The Handbook of Parenting brings together in a single volume much of the theoretical and empirical knowledge and aspects of professional activity within the broadly defined field of parenting. Contributions are presented from an internationally renowned group of scholars known for their work in a range of disciplines, including child and family psychology, education and family studies, providing an accessible map of the major debates in theory, research and practice in this important and exciting field. The material is presented comprehensively. It encompasses essential policy and professional issues in all the main areas of current concern from parenting in culturally divergent settings, to parenting children with special needs in areas of physical, mental, social and educational functioning, to looking at ways in which the wider community and technological advances may be able to provide parenting support. Published in a single-volume format, this handbook will prove an invaluable and essential resource. Academics, researchers, practitioners and advanced students in a host of disciplines will gain from its breadth, wealth of information and enormous insight into the principal issues related to parenting theory and practice in the 21st century. The distinctive contribution of this handbook is to present a vast body of research and other information in a manner that is usable by practitioners in a wide range of child and parental support activities.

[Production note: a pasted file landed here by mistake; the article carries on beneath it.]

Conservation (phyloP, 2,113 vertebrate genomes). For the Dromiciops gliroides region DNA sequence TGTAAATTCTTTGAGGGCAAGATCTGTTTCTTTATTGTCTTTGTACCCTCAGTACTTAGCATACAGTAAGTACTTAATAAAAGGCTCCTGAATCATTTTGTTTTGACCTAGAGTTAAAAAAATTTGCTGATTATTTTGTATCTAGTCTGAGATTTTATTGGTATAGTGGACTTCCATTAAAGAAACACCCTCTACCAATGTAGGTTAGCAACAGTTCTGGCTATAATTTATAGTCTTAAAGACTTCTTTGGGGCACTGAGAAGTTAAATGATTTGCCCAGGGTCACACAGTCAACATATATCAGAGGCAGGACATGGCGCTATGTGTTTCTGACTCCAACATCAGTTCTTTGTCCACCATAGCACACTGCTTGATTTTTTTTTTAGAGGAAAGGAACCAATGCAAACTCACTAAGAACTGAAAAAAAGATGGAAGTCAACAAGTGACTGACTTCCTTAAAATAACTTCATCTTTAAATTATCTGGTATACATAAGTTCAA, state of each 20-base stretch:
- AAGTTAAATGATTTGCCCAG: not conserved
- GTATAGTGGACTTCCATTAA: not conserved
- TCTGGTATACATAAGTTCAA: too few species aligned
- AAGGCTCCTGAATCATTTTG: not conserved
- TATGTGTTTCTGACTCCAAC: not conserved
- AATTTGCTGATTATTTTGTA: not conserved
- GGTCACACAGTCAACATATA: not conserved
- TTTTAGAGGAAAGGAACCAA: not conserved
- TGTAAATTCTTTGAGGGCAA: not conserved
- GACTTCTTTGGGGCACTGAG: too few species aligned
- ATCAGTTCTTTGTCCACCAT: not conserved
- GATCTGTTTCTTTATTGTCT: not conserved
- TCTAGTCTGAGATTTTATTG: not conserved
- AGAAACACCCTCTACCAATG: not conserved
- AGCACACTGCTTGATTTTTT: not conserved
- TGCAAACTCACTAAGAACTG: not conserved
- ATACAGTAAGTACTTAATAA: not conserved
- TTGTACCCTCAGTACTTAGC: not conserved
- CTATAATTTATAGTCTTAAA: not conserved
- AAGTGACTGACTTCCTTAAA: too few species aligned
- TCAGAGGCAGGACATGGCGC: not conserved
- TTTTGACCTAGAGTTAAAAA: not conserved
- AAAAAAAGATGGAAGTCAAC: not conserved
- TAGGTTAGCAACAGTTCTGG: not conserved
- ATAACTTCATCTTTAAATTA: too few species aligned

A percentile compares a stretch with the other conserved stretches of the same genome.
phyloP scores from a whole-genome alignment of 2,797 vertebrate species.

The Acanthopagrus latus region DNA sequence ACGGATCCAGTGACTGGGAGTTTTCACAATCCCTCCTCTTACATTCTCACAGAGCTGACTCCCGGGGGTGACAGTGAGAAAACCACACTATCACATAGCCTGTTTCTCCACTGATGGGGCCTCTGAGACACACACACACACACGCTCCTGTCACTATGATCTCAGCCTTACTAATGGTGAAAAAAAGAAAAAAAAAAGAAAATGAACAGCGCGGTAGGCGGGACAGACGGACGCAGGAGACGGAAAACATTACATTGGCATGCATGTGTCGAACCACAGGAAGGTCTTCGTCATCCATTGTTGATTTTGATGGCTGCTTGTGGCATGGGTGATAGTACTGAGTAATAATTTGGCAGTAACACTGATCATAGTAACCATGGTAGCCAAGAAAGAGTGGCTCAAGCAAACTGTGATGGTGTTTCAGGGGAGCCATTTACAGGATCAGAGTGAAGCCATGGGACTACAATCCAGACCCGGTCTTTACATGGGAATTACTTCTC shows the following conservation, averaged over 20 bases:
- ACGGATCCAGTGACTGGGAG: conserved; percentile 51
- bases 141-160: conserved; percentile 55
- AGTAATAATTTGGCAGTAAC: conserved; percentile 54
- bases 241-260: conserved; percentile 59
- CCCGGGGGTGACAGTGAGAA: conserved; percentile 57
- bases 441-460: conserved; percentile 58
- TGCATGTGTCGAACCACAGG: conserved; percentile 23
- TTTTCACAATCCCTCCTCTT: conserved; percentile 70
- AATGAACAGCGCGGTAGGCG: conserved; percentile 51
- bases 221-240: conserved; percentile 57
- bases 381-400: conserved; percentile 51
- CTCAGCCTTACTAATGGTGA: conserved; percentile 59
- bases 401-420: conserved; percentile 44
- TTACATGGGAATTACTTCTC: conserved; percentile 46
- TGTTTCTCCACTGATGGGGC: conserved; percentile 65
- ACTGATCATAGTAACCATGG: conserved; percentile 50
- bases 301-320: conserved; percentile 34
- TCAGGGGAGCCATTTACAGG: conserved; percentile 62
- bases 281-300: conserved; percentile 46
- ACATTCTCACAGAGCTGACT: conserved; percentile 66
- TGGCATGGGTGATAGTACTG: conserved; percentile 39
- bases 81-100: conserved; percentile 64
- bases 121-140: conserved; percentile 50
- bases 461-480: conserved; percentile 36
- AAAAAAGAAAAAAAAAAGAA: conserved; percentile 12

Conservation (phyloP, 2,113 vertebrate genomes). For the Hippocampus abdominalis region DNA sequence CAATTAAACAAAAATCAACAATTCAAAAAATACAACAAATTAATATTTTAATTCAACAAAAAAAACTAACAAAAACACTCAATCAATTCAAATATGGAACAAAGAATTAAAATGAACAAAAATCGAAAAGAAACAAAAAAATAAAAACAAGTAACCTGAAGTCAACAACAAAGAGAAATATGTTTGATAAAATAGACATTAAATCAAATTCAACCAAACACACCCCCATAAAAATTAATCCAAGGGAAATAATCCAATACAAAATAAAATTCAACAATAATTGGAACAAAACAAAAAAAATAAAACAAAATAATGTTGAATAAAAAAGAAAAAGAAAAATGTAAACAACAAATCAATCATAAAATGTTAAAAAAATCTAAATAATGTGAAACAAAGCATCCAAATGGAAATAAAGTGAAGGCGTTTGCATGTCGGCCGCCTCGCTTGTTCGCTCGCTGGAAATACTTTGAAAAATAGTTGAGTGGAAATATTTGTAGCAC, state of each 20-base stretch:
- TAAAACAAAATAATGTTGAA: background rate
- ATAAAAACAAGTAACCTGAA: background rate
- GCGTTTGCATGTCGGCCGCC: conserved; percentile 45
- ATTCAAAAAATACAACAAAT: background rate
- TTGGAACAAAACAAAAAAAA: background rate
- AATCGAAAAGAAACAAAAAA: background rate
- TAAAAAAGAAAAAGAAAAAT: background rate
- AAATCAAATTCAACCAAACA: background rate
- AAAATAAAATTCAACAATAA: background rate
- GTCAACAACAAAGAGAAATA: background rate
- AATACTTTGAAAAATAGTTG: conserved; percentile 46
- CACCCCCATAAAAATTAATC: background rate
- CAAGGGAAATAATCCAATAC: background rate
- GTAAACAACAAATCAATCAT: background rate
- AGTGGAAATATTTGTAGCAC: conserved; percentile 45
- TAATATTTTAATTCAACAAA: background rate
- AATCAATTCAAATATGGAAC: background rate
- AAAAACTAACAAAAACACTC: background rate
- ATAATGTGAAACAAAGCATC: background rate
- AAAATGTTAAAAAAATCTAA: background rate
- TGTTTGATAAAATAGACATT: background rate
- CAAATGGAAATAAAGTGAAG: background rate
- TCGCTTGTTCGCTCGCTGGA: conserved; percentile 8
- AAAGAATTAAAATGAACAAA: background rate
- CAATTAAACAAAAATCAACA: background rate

This chapter will introduce you to the concept of ‘e-parenting’ and the profound impact that emerging technologies will have on parents, children, and those of us who work with families. It is hoped that by the time you finish reading this chapter you will have a greater understanding of e-parenting and agree that this is a topic of growing importance and one that warrants the attention of professionals in the field of parenting.


In recent years terms such as ‘e-mail’ and ‘e-business’ have become part of our common language. The emergence of such terms clearly reflects our society's growing use of electronic technology. While the electronic age has already begun, we are just in the early stages of this technological revolution. Futurist Alvin Toffler (2000) ...

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